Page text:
558 N. Main St., Prineville, OR 97754 | (541) 447-6205
Making Mother Friendly workplaces
Crook County has begun efforts to better support breastfeeding employees at work
Crook County Breastfeeding Coordinator Emma Reynolds shows the logo that will be displayed in Mother Friendly-designated buildings.
February 07, 2013
Because of ongoing efforts to support its breastfeeding employees, Crook County now leads all Oregon counties in the number of Mother Friendly Worksite designations.
In December, the County became the first in Oregon to designate more than one building as Mother Friendly and they plan to take the effort much further in the future.
“The other counties, it’s just their health department,” said Emma Reynolds, breastfeeding coordinator for Crook County, “but we are going to do all 14 of the County-operated buildings.”
So far, they have completed Mother Friendly designations for the Crook County Health Department as well as the Crook County Tax Office.
Crook County instigated the program primarily because of the barriers that new mothers tend to face as they return to work. Reynolds explained that women often struggle to continue breastfeeding because some workplaces lack adequate break policies to express breast milk, as well as the facilities to safely store it.
Enabling the effort, Reynolds and Crook County Human Resources Director Michelle Blomquist worked together to create a workplace policy. It requires access to a private room that is not a restroom, a sink with running water to wash breast-pump pieces, and a refrigerator for milk storage, as well as access to a breast pump and to breastfeeding support from WIC (Woman, Infant, and Child) staff. The Crook County Court approved the policy in August.
The upcoming change is also driven in part by a state law that requires employers of 25 or more people to “make reasonable efforts to provide private space and time for nursing mothers who request a place to express milk for their newborns 18 months of age and younger.”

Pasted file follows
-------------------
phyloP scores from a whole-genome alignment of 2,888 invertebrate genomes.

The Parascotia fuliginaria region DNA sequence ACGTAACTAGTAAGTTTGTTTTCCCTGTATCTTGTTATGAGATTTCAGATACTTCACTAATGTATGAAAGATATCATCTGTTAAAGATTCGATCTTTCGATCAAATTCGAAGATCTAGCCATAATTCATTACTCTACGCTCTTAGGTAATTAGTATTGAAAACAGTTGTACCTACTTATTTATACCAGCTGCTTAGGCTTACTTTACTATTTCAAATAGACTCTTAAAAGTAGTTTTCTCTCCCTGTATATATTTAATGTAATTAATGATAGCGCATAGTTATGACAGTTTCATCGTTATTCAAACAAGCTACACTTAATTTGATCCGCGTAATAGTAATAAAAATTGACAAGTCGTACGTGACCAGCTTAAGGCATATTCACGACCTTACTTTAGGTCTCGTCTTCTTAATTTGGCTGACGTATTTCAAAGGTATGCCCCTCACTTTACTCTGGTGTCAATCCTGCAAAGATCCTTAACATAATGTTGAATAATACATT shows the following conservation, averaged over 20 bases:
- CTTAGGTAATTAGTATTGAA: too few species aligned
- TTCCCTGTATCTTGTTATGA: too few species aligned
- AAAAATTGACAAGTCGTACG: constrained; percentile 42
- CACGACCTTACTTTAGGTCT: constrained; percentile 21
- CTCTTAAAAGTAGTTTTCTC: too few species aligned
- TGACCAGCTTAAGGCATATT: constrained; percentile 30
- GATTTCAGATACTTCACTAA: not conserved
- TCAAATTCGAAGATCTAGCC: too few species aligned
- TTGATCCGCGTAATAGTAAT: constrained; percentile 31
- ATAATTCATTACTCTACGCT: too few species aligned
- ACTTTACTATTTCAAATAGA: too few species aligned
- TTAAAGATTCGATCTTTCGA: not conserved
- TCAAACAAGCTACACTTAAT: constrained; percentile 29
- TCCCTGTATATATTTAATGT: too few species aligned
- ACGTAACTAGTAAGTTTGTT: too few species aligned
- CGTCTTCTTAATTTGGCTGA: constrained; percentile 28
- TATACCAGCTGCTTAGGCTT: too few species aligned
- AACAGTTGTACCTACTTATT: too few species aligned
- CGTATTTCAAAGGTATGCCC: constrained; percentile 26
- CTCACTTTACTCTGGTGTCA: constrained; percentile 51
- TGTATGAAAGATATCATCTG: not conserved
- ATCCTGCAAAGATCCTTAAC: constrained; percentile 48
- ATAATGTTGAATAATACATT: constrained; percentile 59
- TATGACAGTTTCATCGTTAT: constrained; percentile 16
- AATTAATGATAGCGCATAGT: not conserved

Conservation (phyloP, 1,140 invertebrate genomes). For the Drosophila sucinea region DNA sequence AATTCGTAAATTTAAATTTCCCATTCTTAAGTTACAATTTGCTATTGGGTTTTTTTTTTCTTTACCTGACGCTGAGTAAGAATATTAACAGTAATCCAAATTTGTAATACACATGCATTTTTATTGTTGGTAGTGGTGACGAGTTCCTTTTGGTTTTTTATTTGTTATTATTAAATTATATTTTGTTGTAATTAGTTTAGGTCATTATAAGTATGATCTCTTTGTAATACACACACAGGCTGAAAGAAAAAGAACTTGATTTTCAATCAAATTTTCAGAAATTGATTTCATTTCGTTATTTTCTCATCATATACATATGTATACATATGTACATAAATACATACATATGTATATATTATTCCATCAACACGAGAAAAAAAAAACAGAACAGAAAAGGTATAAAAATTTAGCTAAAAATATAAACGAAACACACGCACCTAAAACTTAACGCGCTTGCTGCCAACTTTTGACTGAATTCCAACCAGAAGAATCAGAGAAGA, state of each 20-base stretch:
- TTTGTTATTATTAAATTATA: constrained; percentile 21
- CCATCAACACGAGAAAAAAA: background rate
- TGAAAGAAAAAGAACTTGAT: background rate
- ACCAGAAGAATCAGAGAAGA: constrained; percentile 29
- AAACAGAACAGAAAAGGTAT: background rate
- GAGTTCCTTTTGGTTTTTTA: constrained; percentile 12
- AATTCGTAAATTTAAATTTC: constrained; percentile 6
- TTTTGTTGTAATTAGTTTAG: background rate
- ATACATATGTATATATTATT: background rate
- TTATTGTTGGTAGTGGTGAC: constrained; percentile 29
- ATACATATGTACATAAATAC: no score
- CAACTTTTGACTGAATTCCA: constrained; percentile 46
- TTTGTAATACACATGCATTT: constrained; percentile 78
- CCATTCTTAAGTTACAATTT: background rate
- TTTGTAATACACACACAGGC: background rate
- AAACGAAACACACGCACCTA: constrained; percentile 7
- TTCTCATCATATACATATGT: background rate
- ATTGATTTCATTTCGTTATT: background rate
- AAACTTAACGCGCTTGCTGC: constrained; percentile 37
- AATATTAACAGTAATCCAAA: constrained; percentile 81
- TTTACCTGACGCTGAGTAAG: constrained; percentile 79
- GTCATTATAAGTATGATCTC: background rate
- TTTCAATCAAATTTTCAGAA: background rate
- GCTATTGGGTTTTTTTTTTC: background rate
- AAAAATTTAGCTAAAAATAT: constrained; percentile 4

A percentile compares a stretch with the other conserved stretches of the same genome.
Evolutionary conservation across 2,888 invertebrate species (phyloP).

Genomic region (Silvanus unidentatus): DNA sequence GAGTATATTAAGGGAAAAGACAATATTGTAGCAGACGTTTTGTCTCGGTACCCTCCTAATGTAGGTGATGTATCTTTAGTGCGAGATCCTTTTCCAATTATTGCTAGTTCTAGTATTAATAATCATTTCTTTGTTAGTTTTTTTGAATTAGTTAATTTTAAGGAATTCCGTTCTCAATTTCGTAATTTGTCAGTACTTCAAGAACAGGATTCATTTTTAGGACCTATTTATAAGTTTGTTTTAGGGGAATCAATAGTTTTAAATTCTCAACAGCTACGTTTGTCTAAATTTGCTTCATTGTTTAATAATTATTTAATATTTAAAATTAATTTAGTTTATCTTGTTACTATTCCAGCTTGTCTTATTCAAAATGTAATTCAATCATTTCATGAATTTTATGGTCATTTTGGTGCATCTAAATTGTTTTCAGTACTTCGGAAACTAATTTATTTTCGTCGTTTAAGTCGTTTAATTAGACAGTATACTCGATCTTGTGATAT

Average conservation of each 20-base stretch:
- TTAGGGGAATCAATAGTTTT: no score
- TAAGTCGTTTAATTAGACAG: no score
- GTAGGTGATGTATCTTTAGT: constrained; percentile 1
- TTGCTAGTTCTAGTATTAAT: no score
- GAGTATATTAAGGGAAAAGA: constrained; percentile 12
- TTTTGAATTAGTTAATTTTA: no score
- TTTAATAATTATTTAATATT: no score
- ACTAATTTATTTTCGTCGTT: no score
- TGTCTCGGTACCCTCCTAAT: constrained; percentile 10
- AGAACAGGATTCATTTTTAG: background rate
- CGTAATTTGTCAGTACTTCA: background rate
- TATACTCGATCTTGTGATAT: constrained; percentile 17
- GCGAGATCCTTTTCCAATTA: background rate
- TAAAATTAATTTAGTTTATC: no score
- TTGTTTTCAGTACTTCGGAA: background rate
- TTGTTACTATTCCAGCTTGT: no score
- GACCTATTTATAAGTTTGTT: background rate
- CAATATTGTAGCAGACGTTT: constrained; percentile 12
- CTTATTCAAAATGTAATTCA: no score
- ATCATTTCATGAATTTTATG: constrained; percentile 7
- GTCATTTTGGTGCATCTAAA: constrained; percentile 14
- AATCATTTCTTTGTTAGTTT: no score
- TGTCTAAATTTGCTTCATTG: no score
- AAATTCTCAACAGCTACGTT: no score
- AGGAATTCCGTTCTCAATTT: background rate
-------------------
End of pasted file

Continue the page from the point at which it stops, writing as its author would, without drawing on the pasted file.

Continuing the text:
The County however, places even more stock in the health benefits that such a policy provides. Reynolds noted that breastfeeding transfers all immunizations from the mother to her newborn and that breast milk is easier for babies to digest. It also lowers the likelihood that a mother will suffer from post partum depression or breast cancer.
From an employment standpoint, Blomquist pointed out that women of child-bearing ages make up a large portion of any workforce, and it benefits the County to support new mothers as they try to return to work.
“It goes back to (the fact that) the health of employees and their families has a large reflection on their work,” she said. “This policy was a way to provide flexibility in the workplace while balancing business needs.”
Blomquist added that the designation process and its requirements could provoke some temporary financial hardships for the County, and will likely require them to phase in new facilities slowly.
Reynolds hopes the new policy and upcoming building designations will help the County take the lead in supporting breastfeeding mothers and serve as an example for other Oregon counties to follow.
“We want to be one of the first counties to normalize breastfeeding,” she explained. “What our County is trying to say is we are willing to go that extra step to let not only our employees, but the community know that we are willing to support mothers and we think breastfeeding is a really good thing.”